The children cried, "Say it! Say it! 'I am Seshmarls!' "

By its shape, by its flight, it was a crow. Magic must have changed its colors. It could hardly be covered in paint and still fly! It turned its head to study Whandall, first with one eye, then the other.

It said, "Help me, Whandall Seshmarl! My hope lies in your shadow."

Whandall whispered, "Morth?"

The wizard's voice said, "Come to Rordray's Attic and Morth of Atlantis will make you rich!"

"I am rich," Whandall said.

The bird didn't have an answer for that. "I am Seshmarl's," it said. This lime Whandall heard the possessive. The children gurgled in delight.

"What else does it say?" Whandall asked them.

"Anything we want it to!" Larkfeathers shouted. "And it knows us by name! I can tell it to carry messages, to my sisters or to Glacier Water's Daughter Two, and it does, in my voice!"

"Where does it sleep?"

"Here, mostly, but Aunt Willow lets it in the house if it wants to come in. It's ever so nice a bird, Uncle Whandall."

It would have to be, Whandall thought. He turned back to the bird. "Morth of Atlantis?"

"Help me, Whandall Seshmarl! My hope lies in your shadow."

"Help how?"

"Come to Rordray's Attic."

"Why should I?"

"Morth of Atlantis will give you wealth and adventure."

"How?"

"Help me, Whandall Seshmarl! My hope lies in your shadow. Come to Rordray's Attic."

Green Stone laughed. "Not very smart."

"It's a bird."

"I meant the wizard who sent it," Stone said. "Offering you wealth and adventure! You're almost as rich as Chief Farthest Land, and you've had more adventure than a man can stand!"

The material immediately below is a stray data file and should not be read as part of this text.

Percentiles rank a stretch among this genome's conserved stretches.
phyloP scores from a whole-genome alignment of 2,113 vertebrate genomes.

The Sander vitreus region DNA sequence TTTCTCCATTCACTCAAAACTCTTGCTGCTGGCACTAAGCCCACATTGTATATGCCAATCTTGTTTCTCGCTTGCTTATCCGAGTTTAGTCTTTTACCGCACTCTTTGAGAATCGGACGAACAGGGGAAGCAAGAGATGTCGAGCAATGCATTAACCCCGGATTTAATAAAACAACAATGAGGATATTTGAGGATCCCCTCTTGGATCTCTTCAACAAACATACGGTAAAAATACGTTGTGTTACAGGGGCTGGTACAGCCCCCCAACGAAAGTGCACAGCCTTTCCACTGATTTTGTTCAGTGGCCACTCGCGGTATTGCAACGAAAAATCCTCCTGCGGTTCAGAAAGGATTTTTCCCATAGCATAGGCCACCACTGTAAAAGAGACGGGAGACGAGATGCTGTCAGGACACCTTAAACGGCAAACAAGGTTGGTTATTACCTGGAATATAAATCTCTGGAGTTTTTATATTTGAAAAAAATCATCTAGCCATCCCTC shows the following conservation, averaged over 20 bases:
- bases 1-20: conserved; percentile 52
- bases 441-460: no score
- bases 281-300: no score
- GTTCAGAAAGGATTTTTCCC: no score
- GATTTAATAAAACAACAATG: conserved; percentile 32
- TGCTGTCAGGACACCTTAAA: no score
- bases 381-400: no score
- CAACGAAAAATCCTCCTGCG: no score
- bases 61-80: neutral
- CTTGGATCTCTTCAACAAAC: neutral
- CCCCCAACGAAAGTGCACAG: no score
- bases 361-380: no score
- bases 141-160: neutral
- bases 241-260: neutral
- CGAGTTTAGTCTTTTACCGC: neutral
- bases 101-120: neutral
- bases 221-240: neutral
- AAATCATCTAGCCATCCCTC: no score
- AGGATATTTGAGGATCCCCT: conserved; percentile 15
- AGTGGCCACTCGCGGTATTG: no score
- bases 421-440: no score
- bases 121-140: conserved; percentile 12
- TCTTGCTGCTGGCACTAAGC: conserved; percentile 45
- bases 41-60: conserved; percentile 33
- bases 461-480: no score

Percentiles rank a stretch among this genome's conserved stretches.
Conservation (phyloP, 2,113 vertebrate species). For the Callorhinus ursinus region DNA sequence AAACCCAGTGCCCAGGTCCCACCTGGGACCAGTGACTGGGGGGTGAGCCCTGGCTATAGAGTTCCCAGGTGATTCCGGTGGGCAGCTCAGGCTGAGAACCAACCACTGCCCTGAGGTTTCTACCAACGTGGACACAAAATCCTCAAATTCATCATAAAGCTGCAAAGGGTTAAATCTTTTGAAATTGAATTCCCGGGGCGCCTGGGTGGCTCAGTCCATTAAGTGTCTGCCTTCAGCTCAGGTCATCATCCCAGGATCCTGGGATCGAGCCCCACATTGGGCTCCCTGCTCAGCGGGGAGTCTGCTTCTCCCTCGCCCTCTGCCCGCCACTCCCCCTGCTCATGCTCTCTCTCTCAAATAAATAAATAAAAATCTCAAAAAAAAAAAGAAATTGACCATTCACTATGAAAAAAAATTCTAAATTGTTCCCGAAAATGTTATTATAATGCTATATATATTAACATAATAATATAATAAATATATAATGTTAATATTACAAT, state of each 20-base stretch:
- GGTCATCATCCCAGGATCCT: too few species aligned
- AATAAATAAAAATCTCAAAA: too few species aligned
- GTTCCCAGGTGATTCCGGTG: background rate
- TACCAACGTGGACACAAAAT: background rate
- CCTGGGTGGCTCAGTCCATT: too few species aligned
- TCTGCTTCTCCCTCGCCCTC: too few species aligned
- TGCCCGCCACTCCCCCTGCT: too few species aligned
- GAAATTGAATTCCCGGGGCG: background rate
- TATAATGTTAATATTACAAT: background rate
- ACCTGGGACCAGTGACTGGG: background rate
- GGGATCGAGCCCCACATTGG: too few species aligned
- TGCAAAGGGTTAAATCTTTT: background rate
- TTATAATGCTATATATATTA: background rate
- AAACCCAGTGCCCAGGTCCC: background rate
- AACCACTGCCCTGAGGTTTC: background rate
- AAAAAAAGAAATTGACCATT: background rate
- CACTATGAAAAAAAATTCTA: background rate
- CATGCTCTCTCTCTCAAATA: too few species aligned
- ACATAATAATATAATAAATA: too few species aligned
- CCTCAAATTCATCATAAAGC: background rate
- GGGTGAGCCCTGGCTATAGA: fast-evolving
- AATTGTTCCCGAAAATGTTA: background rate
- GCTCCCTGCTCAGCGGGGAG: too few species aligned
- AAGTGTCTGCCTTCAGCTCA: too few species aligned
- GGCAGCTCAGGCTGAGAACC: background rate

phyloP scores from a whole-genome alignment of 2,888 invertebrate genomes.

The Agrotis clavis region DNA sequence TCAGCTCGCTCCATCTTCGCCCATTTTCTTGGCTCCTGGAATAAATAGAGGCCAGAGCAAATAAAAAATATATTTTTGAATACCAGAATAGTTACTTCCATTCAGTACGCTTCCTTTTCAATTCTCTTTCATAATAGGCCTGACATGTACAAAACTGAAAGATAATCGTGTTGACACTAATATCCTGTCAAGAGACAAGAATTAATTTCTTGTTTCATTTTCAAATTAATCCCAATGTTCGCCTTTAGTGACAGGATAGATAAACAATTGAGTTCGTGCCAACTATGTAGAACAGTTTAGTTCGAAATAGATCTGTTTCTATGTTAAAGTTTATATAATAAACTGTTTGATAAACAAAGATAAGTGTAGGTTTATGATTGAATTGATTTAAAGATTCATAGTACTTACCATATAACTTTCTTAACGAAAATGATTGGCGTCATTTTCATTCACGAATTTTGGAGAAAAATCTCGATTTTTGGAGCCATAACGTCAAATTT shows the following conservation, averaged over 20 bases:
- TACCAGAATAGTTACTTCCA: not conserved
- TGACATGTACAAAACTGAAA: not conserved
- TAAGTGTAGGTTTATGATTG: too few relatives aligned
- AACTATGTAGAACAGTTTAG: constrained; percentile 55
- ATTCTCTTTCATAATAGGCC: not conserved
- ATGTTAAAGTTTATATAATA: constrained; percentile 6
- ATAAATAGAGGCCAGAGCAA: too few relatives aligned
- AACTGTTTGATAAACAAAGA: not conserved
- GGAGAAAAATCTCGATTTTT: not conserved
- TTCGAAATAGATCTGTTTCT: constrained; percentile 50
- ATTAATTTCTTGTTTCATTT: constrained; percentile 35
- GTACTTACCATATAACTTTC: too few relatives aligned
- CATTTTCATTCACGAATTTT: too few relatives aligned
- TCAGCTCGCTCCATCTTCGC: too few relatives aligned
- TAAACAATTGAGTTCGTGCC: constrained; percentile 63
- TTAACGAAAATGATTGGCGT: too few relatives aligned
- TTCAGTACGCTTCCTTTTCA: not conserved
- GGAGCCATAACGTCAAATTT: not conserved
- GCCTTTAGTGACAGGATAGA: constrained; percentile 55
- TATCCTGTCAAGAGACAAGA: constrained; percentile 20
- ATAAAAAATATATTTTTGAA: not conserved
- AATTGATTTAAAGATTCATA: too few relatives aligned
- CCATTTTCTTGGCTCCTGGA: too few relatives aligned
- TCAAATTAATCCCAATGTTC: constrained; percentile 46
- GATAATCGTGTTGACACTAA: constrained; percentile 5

"I suppose," Whandall said. He'd said it himself often enough. He looked back to the bird. "When?"

"Another messenger comes," the bird said. "Wait."

The kinless didn't like to display their wealth. The wonderful dresses Whandall had bought her Willow had at first worn only for him; then only when playing hostess inside her own house. What wealth showed was in the private areas of the house.

Willow met him at the door. She led him through toward the back, the bird on his shoulder; Willow draped softly along his other side.

She'd set up a roost in the bedroom. She must consider the bird immensely valuable. And they both knew what would happen next, but in front of the bird? He said, "You know it can talk."

"Just what someone teaches it. Oh. Seshmarls, should we cover its ears? Love, do birds have ears?"

"Willow, I think you'd better hear this." To the bird he said, enunciating, "Why should I?"

The- bird croaked, "Morth of Atlantis-" "Morth!" Willow exclaimed.

"-will give you wealth and adventure. Help me, Whandall Seshmarl-" Willow moved the roosting post out into the hall and they returned to the bedroom. A sense of priorities could be a valuable thing.

During the next few winter weeks their discussions formed a pattern.